Pets can help seniors stay healthy and happy

  1. Home
  2. To Us, It's Personal Blog
  3. AlzheimersSeminarApril29

Dr. Dirk Pilat, a general practitioner in London, has been prescribing a little something different for some of his patients: animal-handling sessions.
Specifically, he's been referring them to the Furry Tales team, which is made up of two guinea pigs, two rabbits and a hen from a nearby farm.
Ione Maria Rojas, founder of Furry Tales, says watching her granddad's struggles with dementia inspired her to create a project that encouraged "non-verbal communication and authentic connection" in older people.
"I've seen the effects animals have when used in a therapeutic way," she told The Guardian. "But it's frustrating it's still an area not taken seriously by Western medicine because it's difficult to prove quantitatively."
Cuddle therapy
elderly person petting guinea pigNumerous studies have found that the elderly can benefit from spending time with animals, and some have even revealed that interacting with animals may be more beneficial than spending time with other people.
Dr. William Banks of Saint Louis University found that nursing home residents reported feeling less lonely after spending time alone with a dog than when other people joined in on the canine visit.
Banks and his team had suspected that the visiting dog would encourage socialization among residents and reduce loneliness. However, those who spent alone time with man's best friend actually benefited the most.
"It was a pretty surprising finding," Banks told The Associated Press.
What is it about spending time with animals that’s so rewarding?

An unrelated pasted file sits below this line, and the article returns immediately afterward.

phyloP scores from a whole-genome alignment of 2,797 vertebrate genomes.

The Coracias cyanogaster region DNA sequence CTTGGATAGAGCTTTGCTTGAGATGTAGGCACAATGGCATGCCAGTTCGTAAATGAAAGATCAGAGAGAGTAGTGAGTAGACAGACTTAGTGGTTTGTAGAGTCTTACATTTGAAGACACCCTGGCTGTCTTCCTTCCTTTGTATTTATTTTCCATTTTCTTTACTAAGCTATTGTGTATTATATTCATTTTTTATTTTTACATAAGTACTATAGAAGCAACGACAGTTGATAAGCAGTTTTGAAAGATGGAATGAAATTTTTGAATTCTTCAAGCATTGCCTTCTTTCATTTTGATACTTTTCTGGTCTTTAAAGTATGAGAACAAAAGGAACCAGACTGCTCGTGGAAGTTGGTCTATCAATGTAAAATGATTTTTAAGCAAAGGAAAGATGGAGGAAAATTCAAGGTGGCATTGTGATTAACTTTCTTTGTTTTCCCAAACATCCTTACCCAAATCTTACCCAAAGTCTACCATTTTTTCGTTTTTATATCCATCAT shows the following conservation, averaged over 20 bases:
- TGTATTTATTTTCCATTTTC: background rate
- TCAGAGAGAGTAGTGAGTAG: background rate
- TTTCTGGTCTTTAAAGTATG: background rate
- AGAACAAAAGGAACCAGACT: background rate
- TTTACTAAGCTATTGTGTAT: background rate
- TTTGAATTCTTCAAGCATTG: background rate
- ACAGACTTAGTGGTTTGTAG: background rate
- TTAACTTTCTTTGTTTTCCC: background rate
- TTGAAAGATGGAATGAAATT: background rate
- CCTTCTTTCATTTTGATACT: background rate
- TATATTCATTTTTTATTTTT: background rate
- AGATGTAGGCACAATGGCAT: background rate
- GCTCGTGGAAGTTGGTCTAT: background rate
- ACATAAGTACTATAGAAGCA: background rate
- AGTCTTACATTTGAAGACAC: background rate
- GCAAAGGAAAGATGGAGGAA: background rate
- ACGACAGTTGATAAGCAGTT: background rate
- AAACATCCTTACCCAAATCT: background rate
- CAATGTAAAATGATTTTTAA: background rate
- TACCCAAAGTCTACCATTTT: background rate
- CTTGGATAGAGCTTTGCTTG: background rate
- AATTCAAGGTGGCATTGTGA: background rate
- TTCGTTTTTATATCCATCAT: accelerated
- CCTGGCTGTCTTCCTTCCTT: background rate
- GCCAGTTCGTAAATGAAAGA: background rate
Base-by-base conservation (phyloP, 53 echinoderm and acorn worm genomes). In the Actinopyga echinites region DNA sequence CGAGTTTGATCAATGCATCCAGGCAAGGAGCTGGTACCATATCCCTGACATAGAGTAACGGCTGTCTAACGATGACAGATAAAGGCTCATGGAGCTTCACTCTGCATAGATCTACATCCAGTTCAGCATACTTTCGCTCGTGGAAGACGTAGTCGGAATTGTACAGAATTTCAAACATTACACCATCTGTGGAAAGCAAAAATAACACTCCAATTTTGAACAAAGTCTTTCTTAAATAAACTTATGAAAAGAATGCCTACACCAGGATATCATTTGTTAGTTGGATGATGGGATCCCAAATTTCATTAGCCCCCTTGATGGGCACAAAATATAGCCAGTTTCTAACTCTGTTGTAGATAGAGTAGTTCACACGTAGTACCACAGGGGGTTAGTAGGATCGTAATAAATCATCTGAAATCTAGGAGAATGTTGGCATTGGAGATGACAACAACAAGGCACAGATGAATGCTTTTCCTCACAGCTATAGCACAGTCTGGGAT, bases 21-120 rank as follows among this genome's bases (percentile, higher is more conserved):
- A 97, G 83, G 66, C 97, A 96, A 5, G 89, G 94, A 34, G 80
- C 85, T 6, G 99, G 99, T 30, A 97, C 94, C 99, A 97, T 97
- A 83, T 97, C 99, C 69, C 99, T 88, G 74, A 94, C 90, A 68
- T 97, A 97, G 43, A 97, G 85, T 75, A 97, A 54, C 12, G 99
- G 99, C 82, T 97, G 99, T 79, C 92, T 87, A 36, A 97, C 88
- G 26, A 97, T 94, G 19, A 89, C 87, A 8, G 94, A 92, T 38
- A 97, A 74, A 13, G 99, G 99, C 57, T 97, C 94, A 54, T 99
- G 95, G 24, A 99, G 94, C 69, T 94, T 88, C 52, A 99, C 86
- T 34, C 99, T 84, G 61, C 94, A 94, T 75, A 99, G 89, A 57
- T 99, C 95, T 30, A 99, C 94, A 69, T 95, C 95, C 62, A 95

Petting and interacting with a dog, cat or other animal can relieve stress, and animals can also lend a listening ear to lonely people. While isolation can make disorders like depression worse, simply scratching a cat's ears or talking to a dog can be therapeutic and boost a person's mood.
Seniors that have their own pets also benefit from more frequent exercise, and caring for animals like dogs can provide many opportunities to socialize with other dog owners.
senior woman hugging dogHaving a pet also adds routine to your day. Pets require a regular feeding and exercise schedule, and they may be just the boost a lonely person needs to get out of bed each day.
Studies even show that pet owners are less likely to suffer from depression than those without pets.
But the benefits of pet ownership aren't just mental. The American Heart Association has linked pets to a reduced risk for heart disease, and research has also found that people with pets have lower blood pressure and elevated levels of serotonin and dopamine — brain chemicals that aid in relaxation.

Read more:


There are no comments on this post.
Looking for advice?

Home Instead offers free monthly newsletters with tips and advice for caregivers of elderly loved ones.

Sign up for advice

Home Instead offers free monthly newsletters with tips and advice for caregivers of elderly loved ones.

Please select at least one newsletter.
Valid email address is required
View sample
View sample
View sample